Using the dunny at the biv was an interesting exercise with a large hole in the floor and a log precariously placed for a user to stand on.
Our last day and we had a leisurely walk, stopping to admire the various fungi and plants along the way. The Mistletoe in the trees were putting on an incredible display with large sprays in full bloom with lovely red flowers, winding their way through the treetops. We arrived at Borland Lodge about 12:30 where the owners very kindly let us use their facilities, which allowed us to escape the sandflys, while waiting for our pickup. Many thanks to Roger for organising, to Gillian and Neil for transporting us around and to my party for such an enjoyable trip.
Q. When is a “walk in the Park” not a walk in the park? A. When you have to ascend 1716m and complete the Whisky Trail in Fiordland.
This was a “warm down” tramp after Mt Titiroa. Five of us caught Neil’s transport to the divide where we were left in cloud and light drizzle going in the opposite direction to the crowds on the Routeburn. But the crowds were left behind us as we turned off for Key Summit. I have been up here on a clear day and what spectacular views are to be had, but it was not so today. As we ascended into the wind and rain we got out our jackets, but not for long. There was a very brisk Northerly blowing that pushed us up the hill. Leaving the Key Summit boardwalks there is a distinct track, but no markers or any other indication of the route ahead through the tussock. From 913m at Key the ridge rises and at times falls to the South but has a way of hiding its path. You don’t know whether to head for the top of the next rise or to sidle around hoping not to lose too much of the height gained. It was definitely energy sapping but we were rewarded with increasing vistas as the cloud lifted and was then blown away. On our left, first Lake Howden and then Lake McKellar to be followed by the length of the Greenstone Valley. On our right Lake Gunn and Lake Fergus backed by innumerable Fiordland snow-capped peaks.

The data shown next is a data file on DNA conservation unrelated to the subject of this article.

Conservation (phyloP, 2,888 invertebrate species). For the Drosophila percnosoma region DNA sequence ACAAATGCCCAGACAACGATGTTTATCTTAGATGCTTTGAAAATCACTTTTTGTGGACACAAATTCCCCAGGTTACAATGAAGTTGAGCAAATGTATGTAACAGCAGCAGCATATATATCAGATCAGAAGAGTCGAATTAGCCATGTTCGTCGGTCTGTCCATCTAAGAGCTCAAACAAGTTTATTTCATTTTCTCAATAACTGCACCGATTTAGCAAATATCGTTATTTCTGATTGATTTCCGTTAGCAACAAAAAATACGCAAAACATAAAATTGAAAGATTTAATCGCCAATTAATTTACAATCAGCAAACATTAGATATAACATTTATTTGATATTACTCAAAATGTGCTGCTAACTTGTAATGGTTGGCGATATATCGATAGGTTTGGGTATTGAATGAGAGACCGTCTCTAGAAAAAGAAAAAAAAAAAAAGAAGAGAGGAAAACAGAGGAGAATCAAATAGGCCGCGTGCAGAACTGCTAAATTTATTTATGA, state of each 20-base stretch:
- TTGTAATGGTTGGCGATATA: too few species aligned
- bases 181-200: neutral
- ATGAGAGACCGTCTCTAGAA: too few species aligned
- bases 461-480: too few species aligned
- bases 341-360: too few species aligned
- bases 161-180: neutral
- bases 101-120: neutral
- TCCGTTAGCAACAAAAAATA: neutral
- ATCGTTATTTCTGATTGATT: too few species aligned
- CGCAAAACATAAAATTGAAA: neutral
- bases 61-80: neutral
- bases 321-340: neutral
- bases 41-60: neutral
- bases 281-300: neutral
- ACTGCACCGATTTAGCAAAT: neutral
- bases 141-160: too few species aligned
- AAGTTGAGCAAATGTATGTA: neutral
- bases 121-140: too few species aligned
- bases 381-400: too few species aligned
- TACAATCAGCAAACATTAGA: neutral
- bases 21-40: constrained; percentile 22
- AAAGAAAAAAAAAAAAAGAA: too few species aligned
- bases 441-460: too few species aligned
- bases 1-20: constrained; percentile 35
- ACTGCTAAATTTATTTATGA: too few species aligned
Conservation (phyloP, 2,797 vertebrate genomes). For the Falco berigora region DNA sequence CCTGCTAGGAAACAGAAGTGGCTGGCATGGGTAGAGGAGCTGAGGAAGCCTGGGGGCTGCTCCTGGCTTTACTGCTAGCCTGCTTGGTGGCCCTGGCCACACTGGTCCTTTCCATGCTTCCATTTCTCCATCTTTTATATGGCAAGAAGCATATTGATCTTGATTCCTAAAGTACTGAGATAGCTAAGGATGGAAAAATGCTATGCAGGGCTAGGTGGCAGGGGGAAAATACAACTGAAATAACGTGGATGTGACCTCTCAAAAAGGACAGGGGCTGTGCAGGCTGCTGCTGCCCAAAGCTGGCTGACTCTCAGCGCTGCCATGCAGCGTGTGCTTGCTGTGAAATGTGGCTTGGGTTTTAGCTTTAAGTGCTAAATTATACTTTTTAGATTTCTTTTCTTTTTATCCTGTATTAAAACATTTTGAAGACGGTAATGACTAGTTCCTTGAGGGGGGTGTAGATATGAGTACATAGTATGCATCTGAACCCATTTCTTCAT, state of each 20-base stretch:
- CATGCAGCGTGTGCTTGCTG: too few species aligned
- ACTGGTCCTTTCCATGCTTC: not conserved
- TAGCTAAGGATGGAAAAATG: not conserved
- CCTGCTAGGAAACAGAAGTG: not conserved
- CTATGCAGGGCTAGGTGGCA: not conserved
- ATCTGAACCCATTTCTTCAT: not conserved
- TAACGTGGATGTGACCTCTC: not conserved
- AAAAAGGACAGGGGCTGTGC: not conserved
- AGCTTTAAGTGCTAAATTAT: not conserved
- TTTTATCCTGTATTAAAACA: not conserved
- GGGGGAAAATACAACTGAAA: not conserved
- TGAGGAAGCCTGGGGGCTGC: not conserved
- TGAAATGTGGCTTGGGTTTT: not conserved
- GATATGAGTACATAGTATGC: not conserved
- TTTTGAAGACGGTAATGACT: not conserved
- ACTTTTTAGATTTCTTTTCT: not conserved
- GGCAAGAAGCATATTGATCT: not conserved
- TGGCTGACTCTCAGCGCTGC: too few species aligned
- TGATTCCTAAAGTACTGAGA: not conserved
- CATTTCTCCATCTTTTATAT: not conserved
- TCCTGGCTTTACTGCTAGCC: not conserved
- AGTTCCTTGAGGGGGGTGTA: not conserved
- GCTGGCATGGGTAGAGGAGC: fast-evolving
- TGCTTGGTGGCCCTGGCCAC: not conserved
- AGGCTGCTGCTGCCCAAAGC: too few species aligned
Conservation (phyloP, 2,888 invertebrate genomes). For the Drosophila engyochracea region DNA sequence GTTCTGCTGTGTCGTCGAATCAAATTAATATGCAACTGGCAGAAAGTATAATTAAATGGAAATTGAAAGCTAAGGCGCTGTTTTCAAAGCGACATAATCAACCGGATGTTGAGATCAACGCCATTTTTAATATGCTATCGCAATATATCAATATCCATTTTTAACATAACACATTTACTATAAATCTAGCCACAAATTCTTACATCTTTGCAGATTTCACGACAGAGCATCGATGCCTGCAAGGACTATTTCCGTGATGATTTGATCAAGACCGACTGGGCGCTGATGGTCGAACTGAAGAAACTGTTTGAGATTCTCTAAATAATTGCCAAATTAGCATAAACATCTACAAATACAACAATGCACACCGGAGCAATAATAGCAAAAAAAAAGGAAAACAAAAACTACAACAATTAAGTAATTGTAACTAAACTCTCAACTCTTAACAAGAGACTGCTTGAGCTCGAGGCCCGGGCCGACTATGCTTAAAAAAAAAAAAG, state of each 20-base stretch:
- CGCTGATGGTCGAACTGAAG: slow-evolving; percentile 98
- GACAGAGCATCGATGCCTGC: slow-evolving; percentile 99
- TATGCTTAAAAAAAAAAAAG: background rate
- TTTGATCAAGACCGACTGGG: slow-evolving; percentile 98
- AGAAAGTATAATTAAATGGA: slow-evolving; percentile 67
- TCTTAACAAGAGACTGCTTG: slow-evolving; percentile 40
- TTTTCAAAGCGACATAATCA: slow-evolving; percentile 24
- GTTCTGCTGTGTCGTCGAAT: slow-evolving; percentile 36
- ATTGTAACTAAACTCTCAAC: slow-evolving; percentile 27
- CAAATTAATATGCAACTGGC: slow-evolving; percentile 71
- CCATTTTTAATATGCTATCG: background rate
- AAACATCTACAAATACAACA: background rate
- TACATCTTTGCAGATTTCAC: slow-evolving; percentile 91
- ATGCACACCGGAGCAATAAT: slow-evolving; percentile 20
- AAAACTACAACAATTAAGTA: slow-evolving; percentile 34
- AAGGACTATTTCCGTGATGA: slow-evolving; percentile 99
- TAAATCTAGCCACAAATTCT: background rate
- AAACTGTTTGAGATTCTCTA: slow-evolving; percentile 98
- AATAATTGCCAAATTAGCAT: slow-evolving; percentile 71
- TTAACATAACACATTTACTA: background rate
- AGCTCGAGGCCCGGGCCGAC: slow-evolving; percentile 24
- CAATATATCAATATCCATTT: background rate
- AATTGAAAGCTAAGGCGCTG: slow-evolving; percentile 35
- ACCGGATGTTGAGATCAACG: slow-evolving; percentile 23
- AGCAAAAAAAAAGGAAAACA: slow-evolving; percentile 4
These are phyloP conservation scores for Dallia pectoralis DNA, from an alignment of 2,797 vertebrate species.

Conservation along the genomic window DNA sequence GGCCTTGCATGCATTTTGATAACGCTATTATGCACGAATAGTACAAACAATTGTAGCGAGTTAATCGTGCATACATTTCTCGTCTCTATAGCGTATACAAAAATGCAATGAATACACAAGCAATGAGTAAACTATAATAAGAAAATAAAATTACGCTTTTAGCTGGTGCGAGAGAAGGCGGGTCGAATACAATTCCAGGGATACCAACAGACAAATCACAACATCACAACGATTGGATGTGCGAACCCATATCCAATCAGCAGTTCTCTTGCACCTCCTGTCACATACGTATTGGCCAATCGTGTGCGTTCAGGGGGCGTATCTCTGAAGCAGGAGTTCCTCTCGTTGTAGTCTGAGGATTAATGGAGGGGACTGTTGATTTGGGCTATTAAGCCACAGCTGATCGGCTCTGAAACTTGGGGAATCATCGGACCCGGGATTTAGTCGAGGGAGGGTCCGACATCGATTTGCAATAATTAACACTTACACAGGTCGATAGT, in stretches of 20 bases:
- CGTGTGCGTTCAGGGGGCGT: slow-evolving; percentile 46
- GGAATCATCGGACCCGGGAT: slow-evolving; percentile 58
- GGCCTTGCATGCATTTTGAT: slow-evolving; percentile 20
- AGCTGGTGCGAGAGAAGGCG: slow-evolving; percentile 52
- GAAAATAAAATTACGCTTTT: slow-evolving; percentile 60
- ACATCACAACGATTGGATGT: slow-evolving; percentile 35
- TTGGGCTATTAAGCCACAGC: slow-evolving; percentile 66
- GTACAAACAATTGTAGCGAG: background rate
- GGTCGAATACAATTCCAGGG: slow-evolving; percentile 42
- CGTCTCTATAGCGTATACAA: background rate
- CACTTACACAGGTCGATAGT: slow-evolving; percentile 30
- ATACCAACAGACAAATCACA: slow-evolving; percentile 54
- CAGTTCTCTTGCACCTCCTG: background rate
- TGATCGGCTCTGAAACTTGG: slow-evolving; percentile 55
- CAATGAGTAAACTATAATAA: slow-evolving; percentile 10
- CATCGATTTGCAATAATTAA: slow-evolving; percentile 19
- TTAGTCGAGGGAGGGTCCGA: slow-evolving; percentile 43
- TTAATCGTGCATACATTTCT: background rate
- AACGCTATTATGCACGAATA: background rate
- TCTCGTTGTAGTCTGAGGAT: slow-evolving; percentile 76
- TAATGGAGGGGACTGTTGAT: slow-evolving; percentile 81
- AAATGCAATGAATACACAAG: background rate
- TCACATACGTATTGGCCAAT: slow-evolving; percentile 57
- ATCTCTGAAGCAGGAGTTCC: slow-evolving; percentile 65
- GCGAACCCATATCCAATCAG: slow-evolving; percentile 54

The high point on the day was Pt1543m. I said to the others that we would drop the packs on the col to the east of the summit and do the scramble up to the cairn from there. Now it was blowing big-time and weight becomes an advantage. Not often I can say that! Photos snapped we picked up the packs again and descended precipitously east to the watershed. I wouldn’t be too sure in a white-out but on this clear day we found our route easily off the tops, avoiding some bluffs that would trap some. Soon a track appeared, and we regained the bush of mountain beech. With a total descent time of an hour we made our way safely down to the palatial McKellar Hut. Total time was 7¾hr from the Divide.
The second day was a cruisy 3 hours back along the main highway of the Greenstone to Lake Howden hut and on to the Divide. For further reading and map we were using the Wilderness magazine “McKellar Hut via Key Summit” rated as moderate with 23.4km. I reckon moderate is an average of strenuous (day 1) and easy (day 2). Why “Whisky Trail”? That’s what the DOC ranger at McKellar said to call it and he also said it was a lot easier in reverse direction. Needless to say, we didn’t try that on day 2.
Thanks to the other 4 members of the group for variously providing laughs, company and being led astray.
The seven adventurers were: Leader, Beth. Navigators, David and Roger. Expert bush bashers, John and Lynda. Conversationalist and chocolate provider, Campbell. Camp mum who had anything anyone needed and who it was just good to see out tramping again, Kären.
The party set off on at an easy pace along the river flats from Borland Lodge in fine weather but with dire weather predictions from Norway in our ears. Changing the original plans because of the wind and rain predicted later in the trip the party carried on past the planned campsite to a rock bivvy. Quite palatial really, with a fine head of beech trees growing from the rock roof, but everyone chose to camp in the trees just below. It was a fine night and miracle of miracles no one had a wet tent in the morning.